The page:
Our son and daughter go to a kindergarten run by the local Anglican church. Most non-profits are ran by the church here in Germany, in a benevolent Sound of Music kind of way. My daughter loves to sing the songs she’s learned at kindergarten at the top of her little lungs all day and all night. Her favorite song of late goes like this:
“lasst uns miteinander, lasst uns miteinander –
(that last part is where I need to cover my ears so I don’t lose what little hearing I have left)
The translation is, in effect: “Let us, with one another – SING, PRAY, and PRAISE THE LORD!”
Having not come from a religious family, this interlude from our daughter tickles me. She doesn’t understand the concept for which she’s singing, but she’s ever so passionate about it. I love her passion, even if I don’t understand the topic about which she sings.
On top of this, we are sending the kids to a summer camp every morning for a week. The church organizes this ‘camp’ and advertises it as “bible studies.” My children love stories. They will listen to stories about dinosaurs, dragons, princesses and what-have-you for hours. I’m not sure they’re going to have much interest in parables from the bible. I’m sure there are many that are appropriate for and enthralling to children. I’ll have a major sense of humor failure if they get into the wrath of God. It’s one thing to get kids to sing along to a catchy tune or listen to an interesting story. It’s another to actually begin to study something as perplex as faith in God.
This brings me to a question about faith. How does a family which does not actively practice a religion demonstrate and teach their kids about faith? Without depending particularly on faith in God, what else do we reach for to provide our kids with moral guidance?
Where else to start but the home? How can I best demonstrate faith? By being faithful. If my kids perceive me as being firm and constant in my love and support for them, then I’m demonstrating faithfulness to them. I can be faithful in the same respect to my wife, my parents, my siblings, etc, while showing our kids the value of constancy and devotion in my actions and support for those people.
This can be difficult, though, especially when combining faith with discipline. When I discipline my daughter for screaming in my ear, for instance, am I not shaking her faith in me? Have I not shown her that I’m not going to support her wholeheartedly in any situation? In this regard, consistency and boundaries are key.
We all know that consistency is key. I’m the king at jumping into a thousand separate lines of thought all at once, much to my wife’s chagrin, but when it comes to discipline, I try to set a line and stick with it. If the kids do something that’s not in line with the rules, I will try to consistently enforce the rules with providing negative or positive consequences – more commonly known as punishment and bribes, but don’t tell the kids! As far as I see it, I’m lovingly establishing and implementing the rules while guiding them in the right direction. They may see it differently – like I’m the tyrant keeping them from bouncing delightfully on the bed – but my hope is that in the long run, they’ll get the love part. Even when I’m taking away their privileges as a consequence of rule-breaking, I’m not taking away my love or support.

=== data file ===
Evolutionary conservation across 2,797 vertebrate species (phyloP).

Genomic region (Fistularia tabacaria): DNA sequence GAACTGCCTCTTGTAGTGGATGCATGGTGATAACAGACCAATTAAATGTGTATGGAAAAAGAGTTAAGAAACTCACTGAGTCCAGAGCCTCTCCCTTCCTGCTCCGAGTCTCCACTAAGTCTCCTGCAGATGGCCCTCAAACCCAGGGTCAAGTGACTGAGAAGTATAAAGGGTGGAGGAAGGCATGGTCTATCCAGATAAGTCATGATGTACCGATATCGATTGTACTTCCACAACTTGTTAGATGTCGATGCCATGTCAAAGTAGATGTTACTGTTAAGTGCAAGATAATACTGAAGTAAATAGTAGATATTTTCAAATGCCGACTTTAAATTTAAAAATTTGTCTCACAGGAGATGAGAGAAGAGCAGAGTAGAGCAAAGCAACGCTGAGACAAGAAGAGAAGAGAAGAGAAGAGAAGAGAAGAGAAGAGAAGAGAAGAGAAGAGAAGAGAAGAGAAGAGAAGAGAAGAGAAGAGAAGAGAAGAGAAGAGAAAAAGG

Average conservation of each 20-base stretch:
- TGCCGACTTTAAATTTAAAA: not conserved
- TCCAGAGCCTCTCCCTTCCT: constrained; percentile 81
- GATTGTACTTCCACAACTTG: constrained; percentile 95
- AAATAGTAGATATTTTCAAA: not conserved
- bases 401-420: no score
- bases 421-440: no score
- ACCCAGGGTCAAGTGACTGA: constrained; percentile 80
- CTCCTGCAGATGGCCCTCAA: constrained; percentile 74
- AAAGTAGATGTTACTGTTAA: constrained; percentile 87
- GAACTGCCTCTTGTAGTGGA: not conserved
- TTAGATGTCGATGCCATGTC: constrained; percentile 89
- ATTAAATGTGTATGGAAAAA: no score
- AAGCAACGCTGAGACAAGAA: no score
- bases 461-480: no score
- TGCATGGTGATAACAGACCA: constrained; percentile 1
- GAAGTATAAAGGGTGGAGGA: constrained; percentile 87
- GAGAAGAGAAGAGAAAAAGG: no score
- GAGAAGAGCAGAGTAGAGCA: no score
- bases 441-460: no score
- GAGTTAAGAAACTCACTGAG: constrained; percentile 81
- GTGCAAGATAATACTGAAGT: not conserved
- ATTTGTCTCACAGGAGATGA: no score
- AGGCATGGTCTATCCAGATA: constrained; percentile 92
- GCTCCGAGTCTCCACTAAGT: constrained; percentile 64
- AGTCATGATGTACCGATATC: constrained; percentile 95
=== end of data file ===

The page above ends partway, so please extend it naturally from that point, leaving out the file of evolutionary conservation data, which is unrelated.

The second, and equally important, an ingredient in this faith sandwich is boundaries. If I set no boundaries, the kids will run amok. The kind of chaos that occasionally greets our house cannot support constant or firm relationships. On the other hand, demanding that the kids always adhere to rigid, inflexible rules will only foster resentment and distrust. In this regard, “firm but gentle” is our motto. I’m thinking nice plush padding on the insides of my otherwise indestructible helmet. Without that padding, my brains would take a heavy blow in the event of a fall. Likewise, the kids can use some gentle guidance before they go plowing into the firm boundaries that we’ve set them.
This should work equally in all aspects of life. Take community – very closely related to religion. One should expect to have faith in the community to consistently provide support while upholding the moral and ethical boundaries generally agreed to by those living in it. The kids don’t need to have all of this explained to them, or written out, or pantomimed in colorful stories. If we live it and show both faith and faithfulness daily, they’ll come to embody it.
I’d love to say that all this has worked out perfectly and our kids are wonderful angels, full of respect and deeply faithful. At this point, all I can do is put my hands in the air and have faith that they’ll turn out ok.

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